Non-operative management of symptomatic cholelithiasis in pregnancy is associated with frequent hospitalizations.
Symptomatic cholelithiasis (SC) is common in pregnancy. Guidelines recommend laparoscopic cholecystectomy (LC) for SC in pregnancy. Our aim was to evaluate current practice patterns and outcomes for patients undergoing initial non-operative management for uncomplicated SC during pregnancy. We performed a retrospective analysis and telephone survey of all patients presenting in a 42-month period to a tertiary care center for uncomplicated SC during pregnancy. Women with complicated gallstone disease, including cholecystitis, pancreatitis, choledocholithiasis, and cholangitis were excluded. We identified 53 patients with uncomplicated SC during pregnancy. LC was performed in 4 (7.5%) antepartum and in 28 (51.7%) postpartum. The majority of LCs (21, 75%) were performed within 3 months postpartum. Of those with postpartum LC, 22 (78.6%) had recurrent postpartum symptoms prior to LC, and 14 (50%) had repeat hospitalizations prior to undergoing surgery. Given the safety of antepartum LC and the frequency of recurrent symptoms and hospitalizations, early surgical intervention during pregnancy may be the optimal strategy to reduce antepartum and early postpartum admissions for uncomplicated SC.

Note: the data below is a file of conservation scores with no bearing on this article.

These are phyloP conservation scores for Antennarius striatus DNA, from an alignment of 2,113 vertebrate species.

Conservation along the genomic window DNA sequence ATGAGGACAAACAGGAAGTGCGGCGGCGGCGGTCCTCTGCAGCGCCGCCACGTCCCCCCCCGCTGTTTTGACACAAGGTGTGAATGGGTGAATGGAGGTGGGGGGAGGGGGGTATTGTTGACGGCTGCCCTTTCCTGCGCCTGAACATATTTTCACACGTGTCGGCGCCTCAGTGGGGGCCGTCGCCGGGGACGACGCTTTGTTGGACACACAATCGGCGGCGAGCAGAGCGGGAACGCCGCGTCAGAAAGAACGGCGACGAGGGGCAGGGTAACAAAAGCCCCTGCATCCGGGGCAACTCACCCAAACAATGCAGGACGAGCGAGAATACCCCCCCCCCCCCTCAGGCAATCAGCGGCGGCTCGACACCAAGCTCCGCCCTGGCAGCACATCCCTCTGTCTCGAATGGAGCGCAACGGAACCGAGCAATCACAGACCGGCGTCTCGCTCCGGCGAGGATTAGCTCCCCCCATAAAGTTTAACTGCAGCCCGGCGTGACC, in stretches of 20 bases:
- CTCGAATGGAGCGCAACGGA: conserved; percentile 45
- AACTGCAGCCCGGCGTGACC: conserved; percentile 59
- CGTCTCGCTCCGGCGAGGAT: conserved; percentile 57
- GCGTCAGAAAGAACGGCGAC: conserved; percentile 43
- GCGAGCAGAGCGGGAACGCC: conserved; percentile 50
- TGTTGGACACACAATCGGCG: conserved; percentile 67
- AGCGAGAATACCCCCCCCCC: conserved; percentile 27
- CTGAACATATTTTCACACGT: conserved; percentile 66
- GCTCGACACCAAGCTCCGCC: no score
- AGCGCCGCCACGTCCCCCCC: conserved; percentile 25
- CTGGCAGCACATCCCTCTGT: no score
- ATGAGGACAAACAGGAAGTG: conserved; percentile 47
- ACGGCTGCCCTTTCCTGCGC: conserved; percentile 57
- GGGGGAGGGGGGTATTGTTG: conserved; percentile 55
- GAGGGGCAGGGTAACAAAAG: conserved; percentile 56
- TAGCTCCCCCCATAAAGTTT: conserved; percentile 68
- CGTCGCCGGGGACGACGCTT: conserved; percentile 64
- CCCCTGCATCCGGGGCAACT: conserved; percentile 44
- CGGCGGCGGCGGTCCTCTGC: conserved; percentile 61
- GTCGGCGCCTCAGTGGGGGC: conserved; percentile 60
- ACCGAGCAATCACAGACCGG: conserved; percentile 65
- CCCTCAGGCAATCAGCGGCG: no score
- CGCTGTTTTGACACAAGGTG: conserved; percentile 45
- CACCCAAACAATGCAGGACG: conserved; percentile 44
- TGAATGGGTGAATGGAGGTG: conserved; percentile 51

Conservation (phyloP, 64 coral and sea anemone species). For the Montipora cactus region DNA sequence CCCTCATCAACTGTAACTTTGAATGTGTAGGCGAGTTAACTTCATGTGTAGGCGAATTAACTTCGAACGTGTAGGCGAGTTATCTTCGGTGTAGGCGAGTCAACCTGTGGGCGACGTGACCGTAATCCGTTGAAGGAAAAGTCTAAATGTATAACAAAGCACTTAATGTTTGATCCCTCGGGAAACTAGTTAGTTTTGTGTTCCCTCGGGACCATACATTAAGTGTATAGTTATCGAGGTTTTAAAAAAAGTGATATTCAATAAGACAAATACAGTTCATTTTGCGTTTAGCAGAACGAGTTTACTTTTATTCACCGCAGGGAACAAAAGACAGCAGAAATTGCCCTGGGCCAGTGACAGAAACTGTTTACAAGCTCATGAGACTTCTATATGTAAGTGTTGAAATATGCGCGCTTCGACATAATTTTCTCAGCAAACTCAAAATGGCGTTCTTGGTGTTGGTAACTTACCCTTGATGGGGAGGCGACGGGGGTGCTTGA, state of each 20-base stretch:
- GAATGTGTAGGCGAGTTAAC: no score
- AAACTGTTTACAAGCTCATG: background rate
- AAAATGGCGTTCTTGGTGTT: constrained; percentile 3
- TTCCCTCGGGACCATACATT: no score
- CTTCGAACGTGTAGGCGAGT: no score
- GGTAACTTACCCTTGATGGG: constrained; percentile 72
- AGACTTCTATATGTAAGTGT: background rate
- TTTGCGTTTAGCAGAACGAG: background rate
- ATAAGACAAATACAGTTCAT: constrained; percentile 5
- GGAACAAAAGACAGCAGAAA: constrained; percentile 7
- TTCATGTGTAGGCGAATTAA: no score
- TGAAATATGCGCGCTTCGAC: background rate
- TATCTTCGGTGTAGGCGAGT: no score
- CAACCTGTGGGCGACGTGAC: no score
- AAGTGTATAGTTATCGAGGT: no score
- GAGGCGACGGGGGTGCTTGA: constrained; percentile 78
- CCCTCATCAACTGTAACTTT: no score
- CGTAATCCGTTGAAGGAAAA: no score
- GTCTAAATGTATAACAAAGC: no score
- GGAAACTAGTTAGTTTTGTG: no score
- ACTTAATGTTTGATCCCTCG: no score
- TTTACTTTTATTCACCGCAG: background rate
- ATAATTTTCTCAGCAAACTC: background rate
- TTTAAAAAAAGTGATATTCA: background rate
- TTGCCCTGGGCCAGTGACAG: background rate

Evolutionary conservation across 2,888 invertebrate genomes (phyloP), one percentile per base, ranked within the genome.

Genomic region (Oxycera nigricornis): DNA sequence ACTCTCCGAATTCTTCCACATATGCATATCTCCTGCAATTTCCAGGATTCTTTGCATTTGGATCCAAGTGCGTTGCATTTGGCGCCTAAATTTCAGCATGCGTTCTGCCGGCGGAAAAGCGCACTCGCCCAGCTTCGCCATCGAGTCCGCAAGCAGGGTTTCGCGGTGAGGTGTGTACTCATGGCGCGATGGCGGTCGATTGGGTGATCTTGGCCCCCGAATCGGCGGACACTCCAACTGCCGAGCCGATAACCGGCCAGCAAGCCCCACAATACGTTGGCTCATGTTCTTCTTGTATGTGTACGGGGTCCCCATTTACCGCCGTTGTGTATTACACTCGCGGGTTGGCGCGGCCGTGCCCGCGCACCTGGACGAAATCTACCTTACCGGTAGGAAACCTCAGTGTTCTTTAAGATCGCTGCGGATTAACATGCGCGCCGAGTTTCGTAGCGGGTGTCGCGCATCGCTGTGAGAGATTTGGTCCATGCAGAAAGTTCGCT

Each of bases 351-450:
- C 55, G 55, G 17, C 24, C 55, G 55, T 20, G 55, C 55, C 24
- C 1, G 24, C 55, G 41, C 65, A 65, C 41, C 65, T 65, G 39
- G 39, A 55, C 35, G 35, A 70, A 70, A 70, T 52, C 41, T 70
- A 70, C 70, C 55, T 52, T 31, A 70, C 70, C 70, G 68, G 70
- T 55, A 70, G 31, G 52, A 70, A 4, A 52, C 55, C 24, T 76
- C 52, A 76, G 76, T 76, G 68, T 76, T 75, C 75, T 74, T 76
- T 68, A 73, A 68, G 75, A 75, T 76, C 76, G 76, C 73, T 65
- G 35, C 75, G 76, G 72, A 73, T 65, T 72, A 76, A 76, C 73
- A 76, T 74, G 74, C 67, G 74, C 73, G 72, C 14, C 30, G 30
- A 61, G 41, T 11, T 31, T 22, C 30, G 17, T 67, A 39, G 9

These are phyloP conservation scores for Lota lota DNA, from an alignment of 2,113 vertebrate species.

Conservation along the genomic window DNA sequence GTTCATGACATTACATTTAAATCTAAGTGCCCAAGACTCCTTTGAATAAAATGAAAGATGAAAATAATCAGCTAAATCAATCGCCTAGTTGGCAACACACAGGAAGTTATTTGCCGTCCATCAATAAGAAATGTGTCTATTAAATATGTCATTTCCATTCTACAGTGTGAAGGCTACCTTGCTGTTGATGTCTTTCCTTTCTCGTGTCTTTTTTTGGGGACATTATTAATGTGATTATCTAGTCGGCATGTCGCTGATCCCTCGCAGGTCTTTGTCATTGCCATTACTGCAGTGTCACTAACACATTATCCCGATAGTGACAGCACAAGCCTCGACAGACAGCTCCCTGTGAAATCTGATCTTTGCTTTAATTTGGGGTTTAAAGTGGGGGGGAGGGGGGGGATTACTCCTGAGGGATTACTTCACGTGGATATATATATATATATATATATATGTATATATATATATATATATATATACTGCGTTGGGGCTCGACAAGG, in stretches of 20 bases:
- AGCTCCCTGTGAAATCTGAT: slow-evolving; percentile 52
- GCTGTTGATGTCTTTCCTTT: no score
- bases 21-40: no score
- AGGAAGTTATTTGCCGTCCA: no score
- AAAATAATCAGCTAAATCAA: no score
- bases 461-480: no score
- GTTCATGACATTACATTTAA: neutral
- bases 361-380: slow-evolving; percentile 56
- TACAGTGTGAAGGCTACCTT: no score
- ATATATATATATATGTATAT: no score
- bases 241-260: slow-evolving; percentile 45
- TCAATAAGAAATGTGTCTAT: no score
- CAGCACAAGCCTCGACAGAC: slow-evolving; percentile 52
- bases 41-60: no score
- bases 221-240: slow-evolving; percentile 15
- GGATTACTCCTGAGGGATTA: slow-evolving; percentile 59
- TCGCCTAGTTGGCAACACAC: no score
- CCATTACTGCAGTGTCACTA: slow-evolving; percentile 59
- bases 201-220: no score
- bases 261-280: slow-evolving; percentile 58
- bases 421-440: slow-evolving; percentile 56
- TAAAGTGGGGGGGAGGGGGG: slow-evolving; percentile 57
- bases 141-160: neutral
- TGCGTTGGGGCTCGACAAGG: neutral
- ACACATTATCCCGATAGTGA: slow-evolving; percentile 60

Jorge, AM; Keswani, RN; Veerappan, A; Soper, NJ; Gawron, AJ
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